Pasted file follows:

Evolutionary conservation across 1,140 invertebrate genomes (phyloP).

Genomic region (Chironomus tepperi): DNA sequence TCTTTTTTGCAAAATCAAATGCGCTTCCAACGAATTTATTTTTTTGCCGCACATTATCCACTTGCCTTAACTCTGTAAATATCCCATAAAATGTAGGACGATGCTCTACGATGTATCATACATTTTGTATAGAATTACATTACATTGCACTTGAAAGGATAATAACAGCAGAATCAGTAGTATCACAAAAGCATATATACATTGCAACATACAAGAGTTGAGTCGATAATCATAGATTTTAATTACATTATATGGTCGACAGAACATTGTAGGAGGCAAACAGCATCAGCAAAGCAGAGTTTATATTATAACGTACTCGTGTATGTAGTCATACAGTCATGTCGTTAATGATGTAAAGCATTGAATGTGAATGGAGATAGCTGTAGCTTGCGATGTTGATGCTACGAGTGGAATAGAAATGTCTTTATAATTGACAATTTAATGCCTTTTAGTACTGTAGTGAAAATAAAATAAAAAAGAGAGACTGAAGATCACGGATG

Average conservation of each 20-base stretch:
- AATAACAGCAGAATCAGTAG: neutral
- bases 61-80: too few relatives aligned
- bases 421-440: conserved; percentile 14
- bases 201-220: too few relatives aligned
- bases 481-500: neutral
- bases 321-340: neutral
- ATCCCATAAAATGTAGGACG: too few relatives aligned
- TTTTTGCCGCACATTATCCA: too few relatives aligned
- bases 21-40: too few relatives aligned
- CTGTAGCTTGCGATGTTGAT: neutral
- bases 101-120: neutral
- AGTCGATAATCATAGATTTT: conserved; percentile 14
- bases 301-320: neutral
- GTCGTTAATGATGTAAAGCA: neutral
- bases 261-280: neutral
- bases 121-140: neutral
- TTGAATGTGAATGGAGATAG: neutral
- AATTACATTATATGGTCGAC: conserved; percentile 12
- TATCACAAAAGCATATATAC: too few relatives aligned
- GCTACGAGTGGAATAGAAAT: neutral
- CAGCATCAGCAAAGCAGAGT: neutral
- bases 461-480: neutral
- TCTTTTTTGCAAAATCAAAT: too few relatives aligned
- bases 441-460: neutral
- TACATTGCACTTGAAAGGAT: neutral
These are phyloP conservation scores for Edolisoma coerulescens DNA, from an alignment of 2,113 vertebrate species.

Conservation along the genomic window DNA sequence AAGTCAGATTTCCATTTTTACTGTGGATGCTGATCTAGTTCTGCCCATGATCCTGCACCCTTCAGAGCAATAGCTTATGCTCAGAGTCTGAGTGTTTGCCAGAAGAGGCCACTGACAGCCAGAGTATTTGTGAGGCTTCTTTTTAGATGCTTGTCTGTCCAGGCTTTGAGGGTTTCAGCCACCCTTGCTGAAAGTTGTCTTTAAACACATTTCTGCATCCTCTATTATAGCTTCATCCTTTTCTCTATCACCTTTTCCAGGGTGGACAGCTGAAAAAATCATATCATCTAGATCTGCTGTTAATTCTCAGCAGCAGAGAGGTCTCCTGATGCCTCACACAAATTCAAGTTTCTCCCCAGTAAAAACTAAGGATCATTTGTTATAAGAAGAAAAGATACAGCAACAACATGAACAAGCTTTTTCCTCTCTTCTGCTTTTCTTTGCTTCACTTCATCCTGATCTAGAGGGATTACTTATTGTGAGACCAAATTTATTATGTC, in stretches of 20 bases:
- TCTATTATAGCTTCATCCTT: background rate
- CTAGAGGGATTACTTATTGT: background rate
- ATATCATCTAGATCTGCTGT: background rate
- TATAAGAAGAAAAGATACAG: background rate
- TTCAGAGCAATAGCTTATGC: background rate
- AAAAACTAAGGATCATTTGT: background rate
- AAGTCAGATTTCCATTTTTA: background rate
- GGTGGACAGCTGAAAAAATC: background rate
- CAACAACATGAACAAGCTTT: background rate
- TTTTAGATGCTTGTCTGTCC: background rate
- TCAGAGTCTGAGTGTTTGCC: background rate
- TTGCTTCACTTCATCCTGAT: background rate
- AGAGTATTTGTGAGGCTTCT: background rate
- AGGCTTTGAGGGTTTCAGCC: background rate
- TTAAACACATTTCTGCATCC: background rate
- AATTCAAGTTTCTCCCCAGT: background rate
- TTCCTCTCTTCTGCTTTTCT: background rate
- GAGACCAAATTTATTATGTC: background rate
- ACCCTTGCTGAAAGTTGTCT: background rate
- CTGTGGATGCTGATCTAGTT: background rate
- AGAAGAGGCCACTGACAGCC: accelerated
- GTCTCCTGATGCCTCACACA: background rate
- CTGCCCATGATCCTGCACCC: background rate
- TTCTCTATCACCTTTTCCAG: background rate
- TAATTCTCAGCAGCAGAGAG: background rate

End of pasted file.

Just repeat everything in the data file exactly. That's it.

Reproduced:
Evolutionary conservation across 1,140 invertebrate genomes (phyloP).

Genomic region (Chironomus tepperi): DNA sequence TCTTTTTTGCAAAATCAAATGCGCTTCCAACGAATTTATTTTTTTGCCGCACATTATCCACTTGCCTTAACTCTGTAAATATCCCATAAAATGTAGGACGATGCTCTACGATGTATCATACATTTTGTATAGAATTACATTACATTGCACTTGAAAGGATAATAACAGCAGAATCAGTAGTATCACAAAAGCATATATACATTGCAACATACAAGAGTTGAGTCGATAATCATAGATTTTAATTACATTATATGGTCGACAGAACATTGTAGGAGGCAAACAGCATCAGCAAAGCAGAGTTTATATTATAACGTACTCGTGTATGTAGTCATACAGTCATGTCGTTAATGATGTAAAGCATTGAATGTGAATGGAGATAGCTGTAGCTTGCGATGTTGATGCTACGAGTGGAATAGAAATGTCTTTATAATTGACAATTTAATGCCTTTTAGTACTGTAGTGAAAATAAAATAAAAAAGAGAGACTGAAGATCACGGATG

Average conservation of each 20-base stretch:
- AATAACAGCAGAATCAGTAG: neutral
- bases 61-80: too few relatives aligned
- bases 421-440: conserved; percentile 14
- bases 201-220: too few relatives aligned
- bases 481-500: neutral
- bases 321-340: neutral
- ATCCCATAAAATGTAGGACG: too few relatives aligned
- TTTTTGCCGCACATTATCCA: too few relatives aligned
- bases 21-40: too few relatives aligned
- CTGTAGCTTGCGATGTTGAT: neutral
- bases 101-120: neutral
- AGTCGATAATCATAGATTTT: conserved; percentile 14
- bases 301-320: neutral
- GTCGTTAATGATGTAAAGCA: neutral
- bases 261-280: neutral
- bases 121-140: neutral
- TTGAATGTGAATGGAGATAG: neutral
- AATTACATTATATGGTCGAC: conserved; percentile 12
- TATCACAAAAGCATATATAC: too few relatives aligned
- GCTACGAGTGGAATAGAAAT: neutral
- CAGCATCAGCAAAGCAGAGT: neutral
- bases 461-480: neutral
- TCTTTTTTGCAAAATCAAAT: too few relatives aligned
- bases 441-460: neutral
- TACATTGCACTTGAAAGGAT: neutral
These are phyloP conservation scores for Edolisoma coerulescens DNA, from an alignment of 2,113 vertebrate species.

Conservation along the genomic window DNA sequence AAGTCAGATTTCCATTTTTACTGTGGATGCTGATCTAGTTCTGCCCATGATCCTGCACCCTTCAGAGCAATAGCTTATGCTCAGAGTCTGAGTGTTTGCCAGAAGAGGCCACTGACAGCCAGAGTATTTGTGAGGCTTCTTTTTAGATGCTTGTCTGTCCAGGCTTTGAGGGTTTCAGCCACCCTTGCTGAAAGTTGTCTTTAAACACATTTCTGCATCCTCTATTATAGCTTCATCCTTTTCTCTATCACCTTTTCCAGGGTGGACAGCTGAAAAAATCATATCATCTAGATCTGCTGTTAATTCTCAGCAGCAGAGAGGTCTCCTGATGCCTCACACAAATTCAAGTTTCTCCCCAGTAAAAACTAAGGATCATTTGTTATAAGAAGAAAAGATACAGCAACAACATGAACAAGCTTTTTCCTCTCTTCTGCTTTTCTTTGCTTCACTTCATCCTGATCTAGAGGGATTACTTATTGTGAGACCAAATTTATTATGTC, in stretches of 20 bases:
- TCTATTATAGCTTCATCCTT: background rate
- CTAGAGGGATTACTTATTGT: background rate
- ATATCATCTAGATCTGCTGT: background rate
- TATAAGAAGAAAAGATACAG: background rate
- TTCAGAGCAATAGCTTATGC: background rate
- AAAAACTAAGGATCATTTGT: background rate
- AAGTCAGATTTCCATTTTTA: background rate
- GGTGGACAGCTGAAAAAATC: background rate
- CAACAACATGAACAAGCTTT: background rate
- TTTTAGATGCTTGTCTGTCC: background rate
- TCAGAGTCTGAGTGTTTGCC: background rate
- TTGCTTCACTTCATCCTGAT: background rate
- AGAGTATTTGTGAGGCTTCT: background rate
- AGGCTTTGAGGGTTTCAGCC: background rate
- TTAAACACATTTCTGCATCC: background rate
- AATTCAAGTTTCTCCCCAGT: background rate
- TTCCTCTCTTCTGCTTTTCT: background rate
- GAGACCAAATTTATTATGTC: background rate
- ACCCTTGCTGAAAGTTGTCT: background rate
- CTGTGGATGCTGATCTAGTT: background rate
- AGAAGAGGCCACTGACAGCC: accelerated
- GTCTCCTGATGCCTCACACA: background rate
- CTGCCCATGATCCTGCACCC: background rate
- TTCTCTATCACCTTTTCCAG: background rate
- TAATTCTCAGCAGCAGAGAG: background rate